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Hybrid: 1910

Circa 1910. "Passenger (observation) locomotive train car of New York Central R.R." 5x7 glass negative, George Grantham Bain Collection. View full size.

Circa 1910. "Passenger (observation) locomotive train car of New York Central R.R." 5x7 glass negative, George Grantham Bain Collection. View full size.


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Not as classy as the Dutch Camel VIP wagon

The Utrecht railway museum in Holland has a very classy diesel VIP railcar built in the 50's. The driver sits up top, which is why its called the 'Kameel' - camel. The passengers can sit right up front. There's a toilet and kitchen in the middle, and, if I remember correctly, an entire boardroom table at one end. Here's a link (in Dutch).

The Cleveland

The "Cleveland," built at the Collingwood, Ohio shops of the Lake Shore and Michigan Southern RY, part of the New York Central System in July of 1905 as a 4 cyl compound locomotive. Rebuilt to 2 cyl in 1908; the number 30 was dropped in 1922. The inspection cab was removed in August, 1930, and it was renumbered as #1011 class C-30. It was later used as a heating boiler in Dunkirk, NY until scrapped in 1948.

risky business

In addition to the risk of a boiler explosion, a thrown rod could penetrate the passenger compartment and cause no little damage and injury.

Cooler than you think

As heavily lagged (insulated)as the boiler would have been, it probably wouldn't have been much warmer inside than out.
You can find photos of running steam locomotives with snow piled on the boiler shell.

Steam Dummy on Steroids

It's like a steam dummy in the process of molting into a full on locomotive. Steam dummies were built to look like streetcars, as a replacement for horsecars before electricity became available, or if ridership didn't warrant the expense of a cable car. This thing on the other hand looks like a locomotive rear-ended a coach and they just went with it.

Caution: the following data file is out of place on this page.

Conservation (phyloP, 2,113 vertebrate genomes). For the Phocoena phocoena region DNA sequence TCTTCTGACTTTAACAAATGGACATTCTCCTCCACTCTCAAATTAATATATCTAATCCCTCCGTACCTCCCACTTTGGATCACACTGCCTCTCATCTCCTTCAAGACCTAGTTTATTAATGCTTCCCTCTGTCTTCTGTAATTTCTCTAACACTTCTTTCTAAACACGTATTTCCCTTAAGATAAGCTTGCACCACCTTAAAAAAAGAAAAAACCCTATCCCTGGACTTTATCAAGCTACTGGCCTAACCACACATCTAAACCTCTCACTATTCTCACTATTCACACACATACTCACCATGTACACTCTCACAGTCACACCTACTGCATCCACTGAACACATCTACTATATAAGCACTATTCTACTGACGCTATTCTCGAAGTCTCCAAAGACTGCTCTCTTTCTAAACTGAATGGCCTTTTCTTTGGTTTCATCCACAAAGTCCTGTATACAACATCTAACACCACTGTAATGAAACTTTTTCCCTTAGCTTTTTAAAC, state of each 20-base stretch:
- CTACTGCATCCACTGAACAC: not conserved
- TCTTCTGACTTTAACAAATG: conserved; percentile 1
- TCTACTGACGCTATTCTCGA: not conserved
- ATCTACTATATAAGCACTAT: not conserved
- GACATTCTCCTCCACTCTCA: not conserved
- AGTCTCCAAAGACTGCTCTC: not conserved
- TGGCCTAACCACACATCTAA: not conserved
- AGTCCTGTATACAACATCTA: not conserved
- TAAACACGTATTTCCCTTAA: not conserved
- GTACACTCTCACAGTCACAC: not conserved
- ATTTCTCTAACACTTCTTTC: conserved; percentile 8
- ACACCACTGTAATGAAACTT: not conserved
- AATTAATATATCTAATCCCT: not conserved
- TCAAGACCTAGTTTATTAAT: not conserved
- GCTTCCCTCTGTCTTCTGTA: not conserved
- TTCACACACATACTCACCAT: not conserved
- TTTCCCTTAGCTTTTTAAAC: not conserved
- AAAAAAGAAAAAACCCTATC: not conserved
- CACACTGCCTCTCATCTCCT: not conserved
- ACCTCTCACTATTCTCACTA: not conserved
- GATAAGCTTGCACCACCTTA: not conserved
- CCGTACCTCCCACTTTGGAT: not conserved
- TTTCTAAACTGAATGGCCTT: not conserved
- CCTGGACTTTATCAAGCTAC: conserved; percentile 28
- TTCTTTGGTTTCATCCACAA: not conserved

Leading brakes

I've never before seen brakes on the leading truck of a steam locomotive.

Things slightly rearranged

Interesting placement of the bell.

At least they kept the turbo-generator outside an as far away from the crew as possible. Those things are noisy!


Hey Olde Buck - thanks for the great information in your post! There's no substitute for experience.

Look alive, here comes the brass!

Sub-lettered for NYC subsidiary Lake Shore & Michigan Southern, no.30's only purpose is hauling around the "brass". Sometimes alone, often pulling several official cars, these inspection engines ranged all over the system with a hand-picked engine and train crew. Most large and mid-sized railroads had them. These engines had extra lagging on the boiler to make the cab bearable.

Inspection engines were popular from about 1870 into the 1920's. After the Great War, inspection engines fell from favor, replaced with larger conventional locomotives pulling an officials train, still with plenty of spit and polish and hand-picked crew.

And, for a real ride:

A low water boiler explosion would certainly give the passengers an experience!

It it me, or is it warm in here?

Someone please turn on the air conditioning. That must have been a warm ride right over the boiler.

That is so cool

I've never seen such a car/engine! Cool. I wonder how hot it was, sitting next to the boiler?


Seems it would get a bit warm in the "observation lounge"

Hot ride

This is a New York Central RR inspection locomotive. "Top brass" would ride this locomotive and get a "first hand" account of the track condition and other rail related structures.

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